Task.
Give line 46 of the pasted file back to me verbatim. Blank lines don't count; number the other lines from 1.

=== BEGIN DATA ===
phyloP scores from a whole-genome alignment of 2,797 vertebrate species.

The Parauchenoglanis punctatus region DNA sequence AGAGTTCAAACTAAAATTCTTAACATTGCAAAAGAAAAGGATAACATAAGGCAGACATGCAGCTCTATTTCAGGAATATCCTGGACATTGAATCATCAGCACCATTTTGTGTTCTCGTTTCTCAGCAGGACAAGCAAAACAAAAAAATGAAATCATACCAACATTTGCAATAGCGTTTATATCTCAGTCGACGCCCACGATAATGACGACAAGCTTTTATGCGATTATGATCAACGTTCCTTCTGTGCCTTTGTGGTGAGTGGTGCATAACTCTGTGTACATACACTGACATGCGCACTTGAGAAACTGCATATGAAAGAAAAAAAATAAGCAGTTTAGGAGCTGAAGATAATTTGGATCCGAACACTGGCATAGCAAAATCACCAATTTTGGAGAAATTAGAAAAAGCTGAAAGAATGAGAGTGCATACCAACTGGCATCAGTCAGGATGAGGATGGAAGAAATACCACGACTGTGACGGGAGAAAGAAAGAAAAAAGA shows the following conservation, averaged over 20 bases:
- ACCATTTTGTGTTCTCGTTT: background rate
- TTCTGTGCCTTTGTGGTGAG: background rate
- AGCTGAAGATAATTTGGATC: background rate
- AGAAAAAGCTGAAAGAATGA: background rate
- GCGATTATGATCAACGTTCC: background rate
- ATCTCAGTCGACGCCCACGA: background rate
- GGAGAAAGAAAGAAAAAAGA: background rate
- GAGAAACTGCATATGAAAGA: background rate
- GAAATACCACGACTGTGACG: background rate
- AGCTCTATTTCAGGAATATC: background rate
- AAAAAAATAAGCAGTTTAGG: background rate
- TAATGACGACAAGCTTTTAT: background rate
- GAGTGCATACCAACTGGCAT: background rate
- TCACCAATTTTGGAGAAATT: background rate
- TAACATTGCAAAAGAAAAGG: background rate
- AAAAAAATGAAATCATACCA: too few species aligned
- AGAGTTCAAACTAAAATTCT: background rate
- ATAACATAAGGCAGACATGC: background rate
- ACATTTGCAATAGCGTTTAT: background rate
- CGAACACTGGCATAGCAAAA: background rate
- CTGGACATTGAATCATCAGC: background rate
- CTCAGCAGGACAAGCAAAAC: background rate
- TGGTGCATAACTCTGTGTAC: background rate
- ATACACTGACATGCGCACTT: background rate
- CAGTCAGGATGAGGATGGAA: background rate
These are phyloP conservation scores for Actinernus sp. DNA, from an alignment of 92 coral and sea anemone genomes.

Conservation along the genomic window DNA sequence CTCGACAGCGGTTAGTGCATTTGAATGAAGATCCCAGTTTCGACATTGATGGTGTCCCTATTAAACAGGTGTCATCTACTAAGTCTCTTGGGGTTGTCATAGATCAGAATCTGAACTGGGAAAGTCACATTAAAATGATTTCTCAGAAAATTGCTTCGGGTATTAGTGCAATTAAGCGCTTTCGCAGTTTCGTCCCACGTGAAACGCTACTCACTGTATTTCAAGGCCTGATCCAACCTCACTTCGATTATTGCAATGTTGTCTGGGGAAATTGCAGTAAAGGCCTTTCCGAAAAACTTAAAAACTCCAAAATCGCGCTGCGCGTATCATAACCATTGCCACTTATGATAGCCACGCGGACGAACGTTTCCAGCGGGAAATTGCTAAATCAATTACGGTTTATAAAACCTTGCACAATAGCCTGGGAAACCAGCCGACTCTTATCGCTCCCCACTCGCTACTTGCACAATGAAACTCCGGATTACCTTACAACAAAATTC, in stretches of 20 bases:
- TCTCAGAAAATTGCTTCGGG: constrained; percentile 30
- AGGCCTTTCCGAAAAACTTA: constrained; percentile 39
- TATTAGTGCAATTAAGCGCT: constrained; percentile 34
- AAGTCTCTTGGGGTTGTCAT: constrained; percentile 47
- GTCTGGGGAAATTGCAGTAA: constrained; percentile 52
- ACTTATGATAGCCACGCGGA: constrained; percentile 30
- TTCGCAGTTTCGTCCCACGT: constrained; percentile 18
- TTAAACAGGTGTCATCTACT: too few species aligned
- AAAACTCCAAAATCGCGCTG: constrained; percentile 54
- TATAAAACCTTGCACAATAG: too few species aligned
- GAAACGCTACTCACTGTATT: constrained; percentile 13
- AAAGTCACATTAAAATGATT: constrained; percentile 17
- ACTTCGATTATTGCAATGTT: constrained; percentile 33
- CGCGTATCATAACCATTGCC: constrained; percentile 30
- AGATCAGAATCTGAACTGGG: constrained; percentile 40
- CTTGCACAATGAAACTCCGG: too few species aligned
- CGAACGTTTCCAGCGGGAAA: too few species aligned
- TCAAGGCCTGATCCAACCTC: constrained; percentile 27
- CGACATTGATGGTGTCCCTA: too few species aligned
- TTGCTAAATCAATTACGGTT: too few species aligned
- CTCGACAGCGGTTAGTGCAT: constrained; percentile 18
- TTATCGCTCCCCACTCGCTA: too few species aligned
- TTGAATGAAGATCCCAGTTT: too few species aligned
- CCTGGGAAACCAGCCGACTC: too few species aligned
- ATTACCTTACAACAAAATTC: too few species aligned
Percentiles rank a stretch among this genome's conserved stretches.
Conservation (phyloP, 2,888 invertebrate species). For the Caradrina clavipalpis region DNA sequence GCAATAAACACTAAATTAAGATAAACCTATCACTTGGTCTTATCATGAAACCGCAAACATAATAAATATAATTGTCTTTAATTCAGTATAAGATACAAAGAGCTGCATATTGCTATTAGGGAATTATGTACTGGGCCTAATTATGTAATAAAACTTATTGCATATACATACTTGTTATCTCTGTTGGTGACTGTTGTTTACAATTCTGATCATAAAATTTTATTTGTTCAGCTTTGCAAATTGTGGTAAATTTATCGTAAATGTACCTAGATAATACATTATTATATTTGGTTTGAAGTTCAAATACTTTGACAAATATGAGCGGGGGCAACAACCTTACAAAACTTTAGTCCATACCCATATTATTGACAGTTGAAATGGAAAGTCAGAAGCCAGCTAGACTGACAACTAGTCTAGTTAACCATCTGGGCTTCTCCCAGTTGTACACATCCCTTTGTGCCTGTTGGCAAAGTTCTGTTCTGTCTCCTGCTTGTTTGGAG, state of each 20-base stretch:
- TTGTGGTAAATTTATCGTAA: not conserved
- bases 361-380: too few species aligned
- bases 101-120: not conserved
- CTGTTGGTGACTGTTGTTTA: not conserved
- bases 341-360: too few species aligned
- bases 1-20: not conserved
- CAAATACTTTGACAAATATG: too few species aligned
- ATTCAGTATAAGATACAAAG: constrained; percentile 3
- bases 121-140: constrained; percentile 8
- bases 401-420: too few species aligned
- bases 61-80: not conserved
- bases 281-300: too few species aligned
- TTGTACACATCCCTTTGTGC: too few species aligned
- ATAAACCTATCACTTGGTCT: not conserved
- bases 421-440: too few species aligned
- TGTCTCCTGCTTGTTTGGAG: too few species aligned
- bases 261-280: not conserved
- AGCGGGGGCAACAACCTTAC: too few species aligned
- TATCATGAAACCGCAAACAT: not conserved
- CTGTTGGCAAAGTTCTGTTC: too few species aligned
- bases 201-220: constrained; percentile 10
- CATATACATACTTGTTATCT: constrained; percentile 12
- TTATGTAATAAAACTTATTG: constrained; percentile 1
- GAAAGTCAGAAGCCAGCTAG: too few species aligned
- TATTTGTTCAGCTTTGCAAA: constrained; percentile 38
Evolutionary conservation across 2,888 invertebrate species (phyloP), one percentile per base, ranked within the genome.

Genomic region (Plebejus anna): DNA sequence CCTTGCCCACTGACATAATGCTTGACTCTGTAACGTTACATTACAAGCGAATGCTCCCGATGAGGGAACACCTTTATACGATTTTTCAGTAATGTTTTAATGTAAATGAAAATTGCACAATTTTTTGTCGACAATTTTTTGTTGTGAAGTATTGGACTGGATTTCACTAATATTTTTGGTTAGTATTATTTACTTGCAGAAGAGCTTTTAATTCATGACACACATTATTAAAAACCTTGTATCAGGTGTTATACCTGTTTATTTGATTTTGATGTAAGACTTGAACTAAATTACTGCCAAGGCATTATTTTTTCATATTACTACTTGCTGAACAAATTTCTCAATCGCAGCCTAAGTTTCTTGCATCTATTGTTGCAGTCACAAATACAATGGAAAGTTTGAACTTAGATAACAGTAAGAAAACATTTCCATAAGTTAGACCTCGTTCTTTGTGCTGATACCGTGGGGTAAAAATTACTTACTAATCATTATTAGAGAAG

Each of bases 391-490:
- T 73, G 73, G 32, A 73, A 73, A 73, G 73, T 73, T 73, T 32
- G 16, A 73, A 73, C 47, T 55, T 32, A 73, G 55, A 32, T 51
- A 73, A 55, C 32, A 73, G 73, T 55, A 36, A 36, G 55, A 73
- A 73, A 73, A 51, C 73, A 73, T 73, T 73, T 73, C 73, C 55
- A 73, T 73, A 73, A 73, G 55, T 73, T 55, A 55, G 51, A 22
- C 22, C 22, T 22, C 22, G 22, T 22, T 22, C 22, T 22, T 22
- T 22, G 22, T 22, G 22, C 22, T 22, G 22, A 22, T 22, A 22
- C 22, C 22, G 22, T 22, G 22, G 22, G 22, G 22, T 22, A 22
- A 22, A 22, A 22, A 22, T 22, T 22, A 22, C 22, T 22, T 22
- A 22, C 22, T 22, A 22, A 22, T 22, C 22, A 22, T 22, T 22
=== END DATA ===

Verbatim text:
- CGAACGTTTCCAGCGGGAAA: too few species aligned